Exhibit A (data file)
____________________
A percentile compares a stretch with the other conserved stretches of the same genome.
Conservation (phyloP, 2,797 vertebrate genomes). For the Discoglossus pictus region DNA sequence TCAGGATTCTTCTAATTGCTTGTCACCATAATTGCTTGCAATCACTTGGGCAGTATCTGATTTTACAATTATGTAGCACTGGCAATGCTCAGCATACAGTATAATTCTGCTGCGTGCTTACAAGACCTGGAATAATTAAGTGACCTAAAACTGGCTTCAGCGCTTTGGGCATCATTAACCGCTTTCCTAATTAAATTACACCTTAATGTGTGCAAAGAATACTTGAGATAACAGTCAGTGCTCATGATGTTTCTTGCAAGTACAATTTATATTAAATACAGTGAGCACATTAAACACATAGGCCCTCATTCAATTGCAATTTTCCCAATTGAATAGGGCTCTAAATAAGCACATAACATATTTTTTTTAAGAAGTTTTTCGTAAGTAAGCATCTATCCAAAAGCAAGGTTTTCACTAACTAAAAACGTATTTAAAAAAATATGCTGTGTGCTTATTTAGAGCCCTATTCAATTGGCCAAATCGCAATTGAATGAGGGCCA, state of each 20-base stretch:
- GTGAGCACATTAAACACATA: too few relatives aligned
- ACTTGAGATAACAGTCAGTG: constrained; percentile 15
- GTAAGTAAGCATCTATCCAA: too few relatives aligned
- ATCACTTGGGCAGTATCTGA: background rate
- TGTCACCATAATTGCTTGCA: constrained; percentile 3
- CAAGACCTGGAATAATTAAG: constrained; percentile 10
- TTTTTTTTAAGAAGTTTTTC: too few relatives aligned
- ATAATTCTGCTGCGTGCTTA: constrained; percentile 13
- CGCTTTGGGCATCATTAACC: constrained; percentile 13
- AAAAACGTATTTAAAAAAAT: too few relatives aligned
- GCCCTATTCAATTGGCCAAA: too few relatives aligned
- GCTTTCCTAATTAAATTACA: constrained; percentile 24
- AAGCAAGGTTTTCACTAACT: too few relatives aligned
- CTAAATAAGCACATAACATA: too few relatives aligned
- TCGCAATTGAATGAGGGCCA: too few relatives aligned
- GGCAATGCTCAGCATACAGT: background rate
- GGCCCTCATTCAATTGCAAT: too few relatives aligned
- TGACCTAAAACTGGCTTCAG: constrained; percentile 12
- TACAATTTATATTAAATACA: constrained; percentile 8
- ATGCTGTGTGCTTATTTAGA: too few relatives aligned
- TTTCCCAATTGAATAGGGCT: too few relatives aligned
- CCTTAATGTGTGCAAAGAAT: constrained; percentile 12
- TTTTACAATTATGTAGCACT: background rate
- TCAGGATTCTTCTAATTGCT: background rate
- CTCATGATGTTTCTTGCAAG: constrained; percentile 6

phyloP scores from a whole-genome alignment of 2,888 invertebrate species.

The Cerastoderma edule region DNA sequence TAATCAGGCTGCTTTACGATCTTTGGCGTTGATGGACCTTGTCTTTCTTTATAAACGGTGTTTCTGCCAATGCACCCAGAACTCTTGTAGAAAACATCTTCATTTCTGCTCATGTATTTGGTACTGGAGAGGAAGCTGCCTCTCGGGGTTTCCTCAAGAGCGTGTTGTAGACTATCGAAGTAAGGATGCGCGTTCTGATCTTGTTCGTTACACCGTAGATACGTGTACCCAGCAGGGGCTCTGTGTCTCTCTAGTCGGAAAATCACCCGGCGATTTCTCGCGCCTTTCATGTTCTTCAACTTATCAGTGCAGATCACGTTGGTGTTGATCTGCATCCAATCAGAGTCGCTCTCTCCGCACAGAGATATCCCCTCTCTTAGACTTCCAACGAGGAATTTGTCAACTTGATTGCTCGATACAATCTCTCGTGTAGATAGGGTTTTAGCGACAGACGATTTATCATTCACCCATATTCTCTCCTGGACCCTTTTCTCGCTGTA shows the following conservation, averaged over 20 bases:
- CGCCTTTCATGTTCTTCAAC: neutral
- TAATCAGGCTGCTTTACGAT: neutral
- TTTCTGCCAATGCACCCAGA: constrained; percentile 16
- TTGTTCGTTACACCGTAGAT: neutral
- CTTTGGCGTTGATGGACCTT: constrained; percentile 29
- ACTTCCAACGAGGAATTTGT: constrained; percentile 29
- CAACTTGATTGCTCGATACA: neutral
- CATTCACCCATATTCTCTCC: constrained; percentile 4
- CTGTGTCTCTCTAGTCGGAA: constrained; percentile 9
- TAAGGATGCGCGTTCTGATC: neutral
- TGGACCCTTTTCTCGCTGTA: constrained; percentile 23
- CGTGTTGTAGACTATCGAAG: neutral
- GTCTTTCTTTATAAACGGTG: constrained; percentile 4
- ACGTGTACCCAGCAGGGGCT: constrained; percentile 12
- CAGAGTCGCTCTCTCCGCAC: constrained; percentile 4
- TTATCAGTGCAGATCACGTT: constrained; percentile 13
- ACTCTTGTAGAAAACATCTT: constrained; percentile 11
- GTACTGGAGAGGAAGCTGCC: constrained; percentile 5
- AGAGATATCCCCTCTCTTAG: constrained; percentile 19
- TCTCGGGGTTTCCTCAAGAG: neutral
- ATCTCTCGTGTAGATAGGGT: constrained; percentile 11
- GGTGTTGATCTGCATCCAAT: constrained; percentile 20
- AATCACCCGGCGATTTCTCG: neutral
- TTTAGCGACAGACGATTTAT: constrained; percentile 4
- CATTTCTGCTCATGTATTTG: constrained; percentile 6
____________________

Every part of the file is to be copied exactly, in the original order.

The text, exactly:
A percentile compares a stretch with the other conserved stretches of the same genome.
Conservation (phyloP, 2,797 vertebrate genomes). For the Discoglossus pictus region DNA sequence TCAGGATTCTTCTAATTGCTTGTCACCATAATTGCTTGCAATCACTTGGGCAGTATCTGATTTTACAATTATGTAGCACTGGCAATGCTCAGCATACAGTATAATTCTGCTGCGTGCTTACAAGACCTGGAATAATTAAGTGACCTAAAACTGGCTTCAGCGCTTTGGGCATCATTAACCGCTTTCCTAATTAAATTACACCTTAATGTGTGCAAAGAATACTTGAGATAACAGTCAGTGCTCATGATGTTTCTTGCAAGTACAATTTATATTAAATACAGTGAGCACATTAAACACATAGGCCCTCATTCAATTGCAATTTTCCCAATTGAATAGGGCTCTAAATAAGCACATAACATATTTTTTTTAAGAAGTTTTTCGTAAGTAAGCATCTATCCAAAAGCAAGGTTTTCACTAACTAAAAACGTATTTAAAAAAATATGCTGTGTGCTTATTTAGAGCCCTATTCAATTGGCCAAATCGCAATTGAATGAGGGCCA, state of each 20-base stretch:
- GTGAGCACATTAAACACATA: too few relatives aligned
- ACTTGAGATAACAGTCAGTG: constrained; percentile 15
- GTAAGTAAGCATCTATCCAA: too few relatives aligned
- ATCACTTGGGCAGTATCTGA: background rate
- TGTCACCATAATTGCTTGCA: constrained; percentile 3
- CAAGACCTGGAATAATTAAG: constrained; percentile 10
- TTTTTTTTAAGAAGTTTTTC: too few relatives aligned
- ATAATTCTGCTGCGTGCTTA: constrained; percentile 13
- CGCTTTGGGCATCATTAACC: constrained; percentile 13
- AAAAACGTATTTAAAAAAAT: too few relatives aligned
- GCCCTATTCAATTGGCCAAA: too few relatives aligned
- GCTTTCCTAATTAAATTACA: constrained; percentile 24
- AAGCAAGGTTTTCACTAACT: too few relatives aligned
- CTAAATAAGCACATAACATA: too few relatives aligned
- TCGCAATTGAATGAGGGCCA: too few relatives aligned
- GGCAATGCTCAGCATACAGT: background rate
- GGCCCTCATTCAATTGCAAT: too few relatives aligned
- TGACCTAAAACTGGCTTCAG: constrained; percentile 12
- TACAATTTATATTAAATACA: constrained; percentile 8
- ATGCTGTGTGCTTATTTAGA: too few relatives aligned
- TTTCCCAATTGAATAGGGCT: too few relatives aligned
- CCTTAATGTGTGCAAAGAAT: constrained; percentile 12
- TTTTACAATTATGTAGCACT: background rate
- TCAGGATTCTTCTAATTGCT: background rate
- CTCATGATGTTTCTTGCAAG: constrained; percentile 6

phyloP scores from a whole-genome alignment of 2,888 invertebrate species.

The Cerastoderma edule region DNA sequence TAATCAGGCTGCTTTACGATCTTTGGCGTTGATGGACCTTGTCTTTCTTTATAAACGGTGTTTCTGCCAATGCACCCAGAACTCTTGTAGAAAACATCTTCATTTCTGCTCATGTATTTGGTACTGGAGAGGAAGCTGCCTCTCGGGGTTTCCTCAAGAGCGTGTTGTAGACTATCGAAGTAAGGATGCGCGTTCTGATCTTGTTCGTTACACCGTAGATACGTGTACCCAGCAGGGGCTCTGTGTCTCTCTAGTCGGAAAATCACCCGGCGATTTCTCGCGCCTTTCATGTTCTTCAACTTATCAGTGCAGATCACGTTGGTGTTGATCTGCATCCAATCAGAGTCGCTCTCTCCGCACAGAGATATCCCCTCTCTTAGACTTCCAACGAGGAATTTGTCAACTTGATTGCTCGATACAATCTCTCGTGTAGATAGGGTTTTAGCGACAGACGATTTATCATTCACCCATATTCTCTCCTGGACCCTTTTCTCGCTGTA shows the following conservation, averaged over 20 bases:
- CGCCTTTCATGTTCTTCAAC: neutral
- TAATCAGGCTGCTTTACGAT: neutral
- TTTCTGCCAATGCACCCAGA: constrained; percentile 16
- TTGTTCGTTACACCGTAGAT: neutral
- CTTTGGCGTTGATGGACCTT: constrained; percentile 29
- ACTTCCAACGAGGAATTTGT: constrained; percentile 29
- CAACTTGATTGCTCGATACA: neutral
- CATTCACCCATATTCTCTCC: constrained; percentile 4
- CTGTGTCTCTCTAGTCGGAA: constrained; percentile 9
- TAAGGATGCGCGTTCTGATC: neutral
- TGGACCCTTTTCTCGCTGTA: constrained; percentile 23
- CGTGTTGTAGACTATCGAAG: neutral
- GTCTTTCTTTATAAACGGTG: constrained; percentile 4
- ACGTGTACCCAGCAGGGGCT: constrained; percentile 12
- CAGAGTCGCTCTCTCCGCAC: constrained; percentile 4
- TTATCAGTGCAGATCACGTT: constrained; percentile 13
- ACTCTTGTAGAAAACATCTT: constrained; percentile 11
- GTACTGGAGAGGAAGCTGCC: constrained; percentile 5
- AGAGATATCCCCTCTCTTAG: constrained; percentile 19
- TCTCGGGGTTTCCTCAAGAG: neutral
- ATCTCTCGTGTAGATAGGGT: constrained; percentile 11
- GGTGTTGATCTGCATCCAAT: constrained; percentile 20
- AATCACCCGGCGATTTCTCG: neutral
- TTTAGCGACAGACGATTTAT: constrained; percentile 4
- CATTTCTGCTCATGTATTTG: constrained; percentile 6